Important Consideration for Raw Fed Puppies: If you have a growing puppy and you are feeding raw during the growth period (from weaning through 12-months and up to 2-3 years of age, depending on your breed and dog’s expected adult size):
First, **congratulations** on doing the best thing for your puppy’s health, structure, development, immune system and longevity! You are providing your puppy with the very best opportunity for a long & healthy life.
Second, it is important to keep these pups lean until they have completed their growth and reached full maturity. We prefer to see growing raw fed puppies maintained at a score of 2-3 for ideal health and safe, slow, strong and steady growing.
On Feeding Seniors: Healthy, less active animals and seniors generally require less food per day to maintain a healthy body weight. However, some very aged seniors may double or even triple their daily nutrient requirements, especially when faced with illness, debility or a diminished functionality of their digestive system. This last issue may inhibit an animal from properly absorbing nutrients from their diet. You may want to consider incorporating a high quality digestive enzyme supplement to assist their aging digestive systems in breaking down and absorbing the nutrients in their food. Some seniors flourish with the addition of home-prepared cooked wholesome foods (broths and stews) along with supplements to enhance the nutritional quality of their diets.
In every case, let your animal’s well-being guide you (superseding the recommendations made on any chart) to feed whatever amount they require to stay healthy and fit.
Consider Nutrient Density of Different Foods
Foods that are higher in macro nutrients (calories, fat and protein) will maintain a proper body condition more efficiently than foods that are lower in these macro nutrients.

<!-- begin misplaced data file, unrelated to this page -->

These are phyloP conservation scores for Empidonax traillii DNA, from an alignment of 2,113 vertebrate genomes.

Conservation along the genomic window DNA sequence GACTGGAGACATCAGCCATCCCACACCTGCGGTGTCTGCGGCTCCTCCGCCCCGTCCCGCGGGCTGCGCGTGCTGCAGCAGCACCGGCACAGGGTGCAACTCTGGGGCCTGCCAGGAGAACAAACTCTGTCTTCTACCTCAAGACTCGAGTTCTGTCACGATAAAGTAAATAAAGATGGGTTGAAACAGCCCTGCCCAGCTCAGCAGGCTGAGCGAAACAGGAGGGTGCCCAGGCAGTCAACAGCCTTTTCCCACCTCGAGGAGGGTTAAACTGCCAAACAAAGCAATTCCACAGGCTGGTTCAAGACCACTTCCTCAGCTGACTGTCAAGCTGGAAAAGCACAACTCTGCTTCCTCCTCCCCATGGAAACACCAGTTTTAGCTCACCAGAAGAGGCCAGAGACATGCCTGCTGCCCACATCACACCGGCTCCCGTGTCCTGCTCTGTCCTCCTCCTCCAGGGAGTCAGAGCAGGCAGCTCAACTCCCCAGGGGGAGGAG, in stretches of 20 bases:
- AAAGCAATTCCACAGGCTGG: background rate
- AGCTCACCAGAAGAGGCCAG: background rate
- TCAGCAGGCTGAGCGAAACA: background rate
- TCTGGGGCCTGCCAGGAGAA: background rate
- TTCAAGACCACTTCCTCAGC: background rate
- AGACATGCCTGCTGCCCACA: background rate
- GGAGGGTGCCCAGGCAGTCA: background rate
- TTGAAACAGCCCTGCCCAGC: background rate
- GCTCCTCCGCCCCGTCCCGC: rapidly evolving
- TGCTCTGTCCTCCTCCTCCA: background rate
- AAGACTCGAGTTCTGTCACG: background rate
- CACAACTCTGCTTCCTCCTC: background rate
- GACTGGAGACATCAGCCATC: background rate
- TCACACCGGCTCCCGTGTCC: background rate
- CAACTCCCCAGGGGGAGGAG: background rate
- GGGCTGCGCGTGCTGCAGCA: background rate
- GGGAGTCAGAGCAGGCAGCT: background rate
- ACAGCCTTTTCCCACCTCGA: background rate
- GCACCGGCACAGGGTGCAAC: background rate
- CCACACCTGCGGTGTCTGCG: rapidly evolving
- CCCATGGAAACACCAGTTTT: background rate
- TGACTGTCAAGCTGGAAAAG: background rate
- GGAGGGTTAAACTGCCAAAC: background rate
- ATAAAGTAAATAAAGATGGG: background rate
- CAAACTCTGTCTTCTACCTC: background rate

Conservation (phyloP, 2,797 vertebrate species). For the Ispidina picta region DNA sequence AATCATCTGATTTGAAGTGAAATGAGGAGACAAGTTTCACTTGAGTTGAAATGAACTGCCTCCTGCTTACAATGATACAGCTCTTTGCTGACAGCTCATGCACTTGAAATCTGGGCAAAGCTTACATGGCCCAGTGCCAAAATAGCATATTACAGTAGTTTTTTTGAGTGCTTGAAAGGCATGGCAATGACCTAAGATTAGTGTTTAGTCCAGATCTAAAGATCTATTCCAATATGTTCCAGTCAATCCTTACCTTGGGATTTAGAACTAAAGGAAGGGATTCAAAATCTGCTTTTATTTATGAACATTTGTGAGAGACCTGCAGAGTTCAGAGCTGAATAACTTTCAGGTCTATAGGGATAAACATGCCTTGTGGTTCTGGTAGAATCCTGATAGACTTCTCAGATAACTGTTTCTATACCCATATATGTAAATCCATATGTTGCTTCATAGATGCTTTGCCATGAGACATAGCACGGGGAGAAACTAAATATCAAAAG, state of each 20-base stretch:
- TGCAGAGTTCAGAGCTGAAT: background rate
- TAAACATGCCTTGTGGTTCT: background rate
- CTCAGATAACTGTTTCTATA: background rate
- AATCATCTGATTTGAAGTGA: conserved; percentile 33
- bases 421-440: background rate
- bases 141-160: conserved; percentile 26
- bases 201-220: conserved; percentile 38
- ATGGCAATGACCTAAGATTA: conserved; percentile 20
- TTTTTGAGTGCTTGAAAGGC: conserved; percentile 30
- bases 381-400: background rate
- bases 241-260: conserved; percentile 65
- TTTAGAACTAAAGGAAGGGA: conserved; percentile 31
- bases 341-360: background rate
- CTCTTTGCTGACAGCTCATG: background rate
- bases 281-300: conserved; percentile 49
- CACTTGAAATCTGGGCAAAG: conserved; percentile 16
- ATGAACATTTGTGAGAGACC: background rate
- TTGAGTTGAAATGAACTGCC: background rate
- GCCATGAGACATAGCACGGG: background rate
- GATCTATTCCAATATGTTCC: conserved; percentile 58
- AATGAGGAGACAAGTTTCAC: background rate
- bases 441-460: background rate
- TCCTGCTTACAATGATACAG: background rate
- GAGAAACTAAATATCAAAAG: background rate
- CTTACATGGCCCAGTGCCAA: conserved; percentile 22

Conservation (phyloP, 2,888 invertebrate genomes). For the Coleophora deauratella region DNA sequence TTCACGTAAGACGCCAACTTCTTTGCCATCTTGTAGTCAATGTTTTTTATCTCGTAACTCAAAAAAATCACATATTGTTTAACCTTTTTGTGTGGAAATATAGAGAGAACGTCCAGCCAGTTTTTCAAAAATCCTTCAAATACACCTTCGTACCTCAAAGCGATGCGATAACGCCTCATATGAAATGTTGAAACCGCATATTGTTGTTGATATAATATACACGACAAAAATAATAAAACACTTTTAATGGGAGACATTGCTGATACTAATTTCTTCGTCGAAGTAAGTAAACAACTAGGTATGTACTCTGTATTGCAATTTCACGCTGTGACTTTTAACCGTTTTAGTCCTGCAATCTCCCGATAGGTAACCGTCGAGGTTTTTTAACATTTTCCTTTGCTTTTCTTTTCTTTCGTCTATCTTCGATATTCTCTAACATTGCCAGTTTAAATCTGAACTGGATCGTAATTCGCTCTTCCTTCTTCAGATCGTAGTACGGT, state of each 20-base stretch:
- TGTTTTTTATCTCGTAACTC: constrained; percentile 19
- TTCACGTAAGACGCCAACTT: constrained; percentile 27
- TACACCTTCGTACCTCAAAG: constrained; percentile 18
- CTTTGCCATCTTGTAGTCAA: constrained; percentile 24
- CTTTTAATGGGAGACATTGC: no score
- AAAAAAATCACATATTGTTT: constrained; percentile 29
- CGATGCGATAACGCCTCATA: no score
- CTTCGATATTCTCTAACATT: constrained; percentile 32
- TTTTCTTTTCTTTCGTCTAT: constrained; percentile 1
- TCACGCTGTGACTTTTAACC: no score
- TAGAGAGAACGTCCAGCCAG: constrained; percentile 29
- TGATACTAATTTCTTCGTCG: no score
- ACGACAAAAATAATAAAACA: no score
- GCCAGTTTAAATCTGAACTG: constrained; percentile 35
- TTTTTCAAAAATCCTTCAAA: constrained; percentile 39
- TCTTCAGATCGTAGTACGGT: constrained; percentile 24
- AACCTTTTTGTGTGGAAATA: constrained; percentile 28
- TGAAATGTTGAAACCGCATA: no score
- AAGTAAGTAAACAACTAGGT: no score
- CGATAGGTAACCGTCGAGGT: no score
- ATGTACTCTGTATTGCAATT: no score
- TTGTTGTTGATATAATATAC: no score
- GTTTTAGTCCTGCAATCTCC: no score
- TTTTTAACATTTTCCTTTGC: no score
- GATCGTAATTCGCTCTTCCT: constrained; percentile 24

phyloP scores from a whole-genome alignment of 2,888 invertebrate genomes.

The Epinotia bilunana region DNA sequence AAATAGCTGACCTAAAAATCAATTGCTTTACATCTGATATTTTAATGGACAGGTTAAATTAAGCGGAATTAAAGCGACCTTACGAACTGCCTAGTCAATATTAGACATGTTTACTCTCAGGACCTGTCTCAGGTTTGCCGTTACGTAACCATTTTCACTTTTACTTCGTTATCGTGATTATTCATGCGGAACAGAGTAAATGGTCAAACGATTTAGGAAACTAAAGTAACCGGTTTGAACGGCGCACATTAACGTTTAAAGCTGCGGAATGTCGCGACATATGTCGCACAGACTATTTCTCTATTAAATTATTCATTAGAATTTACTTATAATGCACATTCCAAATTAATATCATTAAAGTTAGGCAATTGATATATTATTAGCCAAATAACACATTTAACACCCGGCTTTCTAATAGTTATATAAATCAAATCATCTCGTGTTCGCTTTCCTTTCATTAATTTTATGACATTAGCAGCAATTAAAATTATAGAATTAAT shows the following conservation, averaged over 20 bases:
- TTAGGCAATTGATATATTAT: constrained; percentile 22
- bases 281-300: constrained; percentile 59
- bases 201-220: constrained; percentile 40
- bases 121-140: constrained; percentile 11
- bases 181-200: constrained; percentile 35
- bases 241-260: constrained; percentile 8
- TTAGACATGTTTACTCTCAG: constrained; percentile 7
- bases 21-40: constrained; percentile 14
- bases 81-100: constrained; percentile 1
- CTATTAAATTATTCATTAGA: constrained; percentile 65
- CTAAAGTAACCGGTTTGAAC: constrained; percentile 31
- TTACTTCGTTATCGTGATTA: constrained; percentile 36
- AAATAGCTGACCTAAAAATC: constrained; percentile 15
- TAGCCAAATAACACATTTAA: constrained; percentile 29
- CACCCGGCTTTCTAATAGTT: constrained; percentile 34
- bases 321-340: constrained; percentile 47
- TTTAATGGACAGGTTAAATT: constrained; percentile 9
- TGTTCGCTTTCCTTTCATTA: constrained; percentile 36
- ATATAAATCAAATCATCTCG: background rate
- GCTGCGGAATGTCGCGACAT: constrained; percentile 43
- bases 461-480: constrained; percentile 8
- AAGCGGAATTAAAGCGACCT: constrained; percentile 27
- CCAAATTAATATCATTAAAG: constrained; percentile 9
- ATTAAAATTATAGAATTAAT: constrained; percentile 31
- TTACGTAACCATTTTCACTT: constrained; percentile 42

Per ounce, higher density foods generally include duck, beef, pork and lamb. The more fat and skin you feed, the more calorically dense the food will be. All bones are high in calories and fat – as well as being mineral rich, which is their primary nutritional benefit and reason why we feed them to dogs and cats.
Chicken, fish, game (emu, rabbit) and/or commercially prepared raw foods that add water for processing, or include produce/vegetable matter, dairy or eggs will be lower in these macro-nutrients. In this case, you will need to feed more of these foods to maintain the same body composition.
SFRAW brand products are made with whole animals or over 90% meat based ingredients with less than 10% produce and other wholesome “superfood” ingredients to enhance the nutritional quality of our Formulas. We never add water for processing. To minimize processing and maintain nutritional integrity of our fresh, wholesome and exceptional ingredients, we never overgrind. SFRAW grinds & formulas are very dense and potent nutritionally, which means you can usually feed less of our foods to your pet compared to feeding other brands of raw food to maintain an ideal body composition.
Macro-nutrients found in common foods (raw, estimated averages) per ounce:
|Per 1 oz serving||Calories||Carb||Protein||Total Fat|
|Bone marrow, raw||251.18||0||0||13.58|
|Duck, raw (skin-on)||113||0||3||11|
|Beef, ground, raw (75/25)||83||0||4.5||7.1|
|Lamb, ground, raw||80||0||4.7||6.6|
|Pork, fresh, ground, raw||75||0||4.8||6|
|Bison, ground, raw||63||0||5.29||4.52|
|Beef, ground, raw (grass-finished)||54||0||5||4|
|Turkey, ground, raw (85/15)||51||0||4.8||3.6|
|below 50 Kcal/ounce|
|Veal, ground, raw||41||0||5.5||1.9|
|Chicken, ground, raw||40||0||5||2|
|below 25 Kcal/ounce|
|Goat milk, raw||16||1.8||1||0.7|
|Non-Starchy Vegetables (avg) raw||8||2||1||0|
Feeding Charts: How Much Raw Food Your Pet Should Consume
(Determined by ideal body weight, age and activity level)
|Ideal Adult Weight||ounces/day||pounds/day||#/week||#/month|
|High Metabolism (Athletes)|
|Ideal Adult Weight||ounces/day||pounds/day||#/week||#/month|
|Mellow & Chill (Seniors)|
|Ideal Adult Weight||ounces/day||pounds/day||#/week||#/month|